NBC, Associated Press
NEW YORK — The television set won't be the only place to watch video of the New York Giants and the New England Patriots this Sunday. For the first time, U.S. football fans will be able to watch the Super Bowl live on a computer or on a phone.
You may be wondering whether anyone without super-strength eyesight would be able to follow the football on a tiny phone screen. And what about the ads? After all, many people tune in more for the commercials than for the game.
I got a chance to test the offering with a pair of playoff games and last weekend's all-star Pro Bowl. Although it's impossible to say what will happen Sunday, I have found the experience decent so far, but no substitute for the big screen.
The phone offering is made possible through a collaboration involving the National Football League, Comcast Corp.'s NBC and Verizon Wireless. The nation's largest wireless carrier had rights to carry NBC's Sunday night broadcasts live during the regular season, as well as some games from the NFL Network and ESPN. The post-season games broadcast by NBC are an extension of that package.
That means you'll need service through Verizon Wireless to watch on an iPhone or an Android phone (The game won't be available on the iPad). You'll also need Verizon's V Cast video service, which costs $3 a day or $10 a month on top of your regular phone bill. A generous data plan or a Wi-Fi connection will help you avoid additional charges.
If you don't have the right phone or wireless carrier, or if you have a super-cheap data plan with low caps, you can watch for free on a computer instead at NBCSports.com. You can interact with the game more that way, but you won't get the same commercials.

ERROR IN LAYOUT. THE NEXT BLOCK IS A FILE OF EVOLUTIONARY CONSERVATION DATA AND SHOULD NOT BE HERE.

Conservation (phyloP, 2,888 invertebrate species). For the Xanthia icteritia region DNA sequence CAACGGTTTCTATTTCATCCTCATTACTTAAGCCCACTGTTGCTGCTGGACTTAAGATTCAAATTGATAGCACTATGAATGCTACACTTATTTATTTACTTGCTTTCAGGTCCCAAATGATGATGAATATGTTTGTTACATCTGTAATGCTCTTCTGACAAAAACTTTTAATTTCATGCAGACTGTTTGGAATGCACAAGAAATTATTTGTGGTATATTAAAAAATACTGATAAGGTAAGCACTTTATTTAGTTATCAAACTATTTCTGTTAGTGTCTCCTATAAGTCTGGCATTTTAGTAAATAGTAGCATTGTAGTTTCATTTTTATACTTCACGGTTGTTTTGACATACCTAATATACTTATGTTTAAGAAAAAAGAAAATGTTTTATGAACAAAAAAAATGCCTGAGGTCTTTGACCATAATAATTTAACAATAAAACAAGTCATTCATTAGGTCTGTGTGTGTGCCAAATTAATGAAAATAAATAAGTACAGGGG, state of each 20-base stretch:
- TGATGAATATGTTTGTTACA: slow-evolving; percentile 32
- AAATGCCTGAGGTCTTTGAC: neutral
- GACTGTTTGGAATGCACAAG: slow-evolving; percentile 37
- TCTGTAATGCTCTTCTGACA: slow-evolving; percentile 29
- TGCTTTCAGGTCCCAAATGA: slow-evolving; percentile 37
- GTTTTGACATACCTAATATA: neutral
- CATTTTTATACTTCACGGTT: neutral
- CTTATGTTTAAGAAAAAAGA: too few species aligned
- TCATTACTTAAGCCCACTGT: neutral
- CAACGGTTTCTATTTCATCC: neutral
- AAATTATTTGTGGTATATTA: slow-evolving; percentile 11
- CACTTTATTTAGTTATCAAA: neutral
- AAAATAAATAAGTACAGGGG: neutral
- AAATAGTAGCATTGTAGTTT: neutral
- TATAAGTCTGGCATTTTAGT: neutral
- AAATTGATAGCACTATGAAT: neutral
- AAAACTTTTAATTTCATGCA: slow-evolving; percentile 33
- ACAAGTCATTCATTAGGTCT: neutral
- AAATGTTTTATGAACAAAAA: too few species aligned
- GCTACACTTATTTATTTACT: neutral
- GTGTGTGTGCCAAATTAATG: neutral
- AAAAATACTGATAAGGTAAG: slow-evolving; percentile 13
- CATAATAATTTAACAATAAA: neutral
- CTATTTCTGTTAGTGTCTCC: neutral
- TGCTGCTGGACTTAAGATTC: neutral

To get started on the phone, you need to install the NFL Mobile software. The app is free; it's the software's live video that requires V Cast. You can get the app on the phone through the Android Market or Apple's app store. Or you can go to http://www.verizonwireless.com/nfl and enter your cellphone number. A text message will be sent with a link to get your app. You can also call the NFL by hitting the star key twice and dialing 635. That will also get you a link via text.
The video is easy to find once you open the app.
You get the full NBC broadcast, including replays, announcers and on-screen graphics. You also get the halftime show and national commercials. NBC's peacock logo came up when my local NBC station was showing ads for local merchants such as car dealers and banks.
As for the football, I was surprised how well I was able to follow it. I wasn't able to track the ball for some of the passes and field goal kicks, but I was able to follow it on runs. Sure, the ball is small, but your eyes are much closer to the screen. So proportionally, it's somewhat comparable to what you'd get standing several feet away from the TV.
The video quality was adequate over a cellular connection. Some of the players looked more like video game characters than real people, reminding me of the early days of Internet video. Quality improved with a Wi-Fi connection because more data can be sent without worrying about congestion or data charges.
Video on the phone lagged the TV broadcast by about 30 seconds, so don't fall for any instant bets your TV-watching friends try to make with you. If others are watching in the next room, be prepared for cheers and jeers before you see the action.
Also, for the first half-hour, the app will ask you a few times whether you are really there. The video stops if you don't confirm your presence. I found it disruptive, though Verizon says it's to ensure that people don't inadvertently run up data charges.
And if you were able to snag tickets to the Super Bowl, don't expect to watch the game on the phone. Verizon will block the video in and around the stadium to avoid overrunning its network. Besides, if you made all that effort to be there in person, you should be watching the field, not your phone.
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